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What is Lungo Coffee?

Lungo

It seems like there’s a new espresso drink on the menu every time we visit our local coffee shop. You can order an ordinary shot of espresso, a double shot, a cappuccino, a latte — the list is practically never-ending. Unless you are a professional barista, you probably can’t keep up with all the choices and might find yourself wondering what the difference is between all the vaguely similar choices.

In this article, we’ll give you a brief overview of one option: lungo coffee. We’ll explain what it is, how to make it, and who it’s good for. If you’ve never had a lungo or just want to know more about it, this guide is for you.

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Lungo Coffee: It’s All in the Name

Lungo is the Italian word for long, which gives you an idea of what lungo coffee might be about right off the bat. Lungo is a type of espresso that uses twice as much water as a standard shot and extracts for about twice as long.

An ordinary shot of espresso uses between 25 and 60 ml of water and takes 18 to 30 seconds to make. A lungo increases both numbers, using a whopping 130 to 170 ml and taking around a minute to pull. You might think that the name comes from the increased amount of time it takes to make a lungo, but most coffee historians attribute the name to the drink’s size in the cup. It might seem odd at first, but in comparison to another popular espresso drink, the short black, it makes sense.

lungo coffee
Image Credit: Olga Ignatyeva, Wikimedia Commons

How Does it Taste?

It is natural to assume that a lungo would simply be a weaker form of espresso since it uses twice as much water with the same amount of coffee, but that wouldn’t be entirely correct. Lungo coffee is indeed weaker than a standard shot, but the differences run deeper than that.

As coffee extracts, flavor compounds breakdown and make their way into your cup. Coffee beans are chemically complex and packed with many different flavors that extract at different speeds and different temperatures. In a lungo, the increased amount of time it takes to pull the shot affects what flavors get extracted and added to the coffee in your cup.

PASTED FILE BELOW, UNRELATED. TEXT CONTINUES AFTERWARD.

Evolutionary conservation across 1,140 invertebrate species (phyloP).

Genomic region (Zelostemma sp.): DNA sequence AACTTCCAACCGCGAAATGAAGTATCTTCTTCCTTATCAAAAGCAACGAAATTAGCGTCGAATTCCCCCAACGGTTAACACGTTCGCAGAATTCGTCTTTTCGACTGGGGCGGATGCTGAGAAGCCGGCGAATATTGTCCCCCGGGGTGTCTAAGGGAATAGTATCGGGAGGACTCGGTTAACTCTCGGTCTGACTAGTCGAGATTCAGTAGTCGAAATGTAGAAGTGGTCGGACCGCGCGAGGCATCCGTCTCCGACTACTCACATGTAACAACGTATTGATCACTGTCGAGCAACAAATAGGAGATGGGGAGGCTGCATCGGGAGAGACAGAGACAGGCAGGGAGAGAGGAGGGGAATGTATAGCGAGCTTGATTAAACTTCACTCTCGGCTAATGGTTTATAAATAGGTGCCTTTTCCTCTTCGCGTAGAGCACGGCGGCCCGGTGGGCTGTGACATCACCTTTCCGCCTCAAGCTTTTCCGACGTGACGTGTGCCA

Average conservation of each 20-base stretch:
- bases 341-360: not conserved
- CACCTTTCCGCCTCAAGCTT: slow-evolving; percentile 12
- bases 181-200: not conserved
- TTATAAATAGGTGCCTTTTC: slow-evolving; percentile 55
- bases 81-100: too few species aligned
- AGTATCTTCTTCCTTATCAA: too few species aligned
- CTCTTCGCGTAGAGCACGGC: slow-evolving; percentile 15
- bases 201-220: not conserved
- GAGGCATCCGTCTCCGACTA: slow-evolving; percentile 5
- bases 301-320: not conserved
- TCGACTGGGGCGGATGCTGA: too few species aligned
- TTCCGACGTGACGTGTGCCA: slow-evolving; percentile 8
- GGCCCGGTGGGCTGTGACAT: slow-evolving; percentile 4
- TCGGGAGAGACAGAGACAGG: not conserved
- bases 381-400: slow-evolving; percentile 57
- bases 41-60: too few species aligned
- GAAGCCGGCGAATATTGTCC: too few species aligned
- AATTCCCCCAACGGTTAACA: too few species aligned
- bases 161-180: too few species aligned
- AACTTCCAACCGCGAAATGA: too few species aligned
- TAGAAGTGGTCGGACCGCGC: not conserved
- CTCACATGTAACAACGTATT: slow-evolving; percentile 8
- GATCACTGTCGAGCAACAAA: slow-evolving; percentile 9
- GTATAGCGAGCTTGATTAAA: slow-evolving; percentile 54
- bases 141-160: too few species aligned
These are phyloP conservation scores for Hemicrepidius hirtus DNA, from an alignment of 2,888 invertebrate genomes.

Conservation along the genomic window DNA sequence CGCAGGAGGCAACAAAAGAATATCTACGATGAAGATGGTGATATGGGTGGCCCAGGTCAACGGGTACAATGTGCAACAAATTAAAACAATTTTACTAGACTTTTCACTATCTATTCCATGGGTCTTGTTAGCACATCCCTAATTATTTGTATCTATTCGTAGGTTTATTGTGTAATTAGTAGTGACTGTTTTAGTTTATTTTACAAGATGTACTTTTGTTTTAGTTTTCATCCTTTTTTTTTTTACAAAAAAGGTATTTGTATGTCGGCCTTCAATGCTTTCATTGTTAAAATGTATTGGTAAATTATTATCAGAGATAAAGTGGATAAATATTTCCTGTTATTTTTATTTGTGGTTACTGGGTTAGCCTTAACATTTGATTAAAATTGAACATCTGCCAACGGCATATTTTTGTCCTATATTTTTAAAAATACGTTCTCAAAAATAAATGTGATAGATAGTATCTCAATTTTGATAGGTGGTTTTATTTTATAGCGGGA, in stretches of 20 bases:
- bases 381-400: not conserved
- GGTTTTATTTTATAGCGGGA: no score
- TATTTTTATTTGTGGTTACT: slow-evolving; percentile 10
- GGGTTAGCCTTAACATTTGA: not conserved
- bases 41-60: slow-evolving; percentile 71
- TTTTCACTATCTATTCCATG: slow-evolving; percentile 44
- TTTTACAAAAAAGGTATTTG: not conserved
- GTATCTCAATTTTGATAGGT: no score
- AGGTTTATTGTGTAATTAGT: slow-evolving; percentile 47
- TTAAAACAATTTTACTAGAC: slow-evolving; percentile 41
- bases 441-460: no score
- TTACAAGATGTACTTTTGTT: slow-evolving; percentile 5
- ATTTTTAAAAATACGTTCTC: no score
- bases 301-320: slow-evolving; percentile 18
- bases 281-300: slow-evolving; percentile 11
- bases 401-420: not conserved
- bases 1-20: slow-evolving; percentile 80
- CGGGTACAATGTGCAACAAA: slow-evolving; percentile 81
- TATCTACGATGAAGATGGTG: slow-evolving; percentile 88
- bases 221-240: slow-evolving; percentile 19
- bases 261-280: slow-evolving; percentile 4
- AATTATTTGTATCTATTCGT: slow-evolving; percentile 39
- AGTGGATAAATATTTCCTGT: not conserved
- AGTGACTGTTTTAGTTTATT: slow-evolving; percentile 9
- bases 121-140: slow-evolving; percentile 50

double shot Starbucks espresso
Credit: Unsplash

A general rule is that the longer water is in contact with coffee grounds, the more bitter, astringent flavors get extracted. Many people don’t like lungo coffee because of how bitter it tastes but seemingly as many people love it for that very reason.

What About Caffeine?

Caffeine content is a bit tricky to talk about, so we’ll start by explaining what determines how much caffeine makes it into your mug.

A standard shot of espresso contains approximately 75 g of caffeine, although the amount can change significantly depending on the machine and coffee beans you use. We’ll use this as a baseline.

Lungo coffee
Image Credit: Alpha, Flickr

How much caffeine gets extracted depends on how long water is in contact with the beans. In a lungo, water has much longer to interact with the coffee grounds, and therefore a lungo will have more caffeine than a standard shot. On the other hand, a ristretto – sort of the opposite of a lungo – uses less water and extracts for less time than a standard shot and therefore has less caffeine than both a lungo and a standard shot.

Caffeine content confuses many people because they associate a coffee’s strength with caffeine content. Since a lungo is weaker than a standard shot of espresso, they assume it has less caffeine when, in reality, the opposite is true. Similarly, a ristretto has a strong, bold flavor, giving many people the false impression that it must have more caffeine.

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What Is Lungo Coffee? Final Thoughts

Espresso can be intimidating when you’re first learning about it because of the overwhelming number of varieties and subtly different drinks. While there are a large number of recipes and names to learn, it’s not impossible when taking things one drink at a time.

We hope you enjoyed this short article about lungo coffee and better understand what it is and how to make it. If you like large espresso shots and don’t mind bitter flavors and a weaker flavor, you’ll probably love lungo coffee. We won’t sugarcoat it, the lungo is not one of the most popular drinks, but it checks all the boxes for a small minority of coffee drinkers. One benefit of the lungo is the high caffeine content, making it the espresso drink of choice for late nights and early mornings.

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Featured Image: Seungmin Nam, Flickr

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Sean Brennan

Sean’s obsession with coffee started when he received his first French press as a gift almost ten years ago. Since then, his love of coffee – and the number of coffee gadgets he owns – has grown considerably. A scientist by training, there is no stone he has left unturned in the never-ending quest for the perfect cup of coffee. He has spent many hours tuning his pour-over technique, thinking about how to best compare grind quality, and worrying about whether the Nicaraguan or Kenyan beans will make the best cold brew. These days he favors the Hario V60, and starts each day by hand grinding his coffee before enjoying a cup prepared with care and attention to detail.

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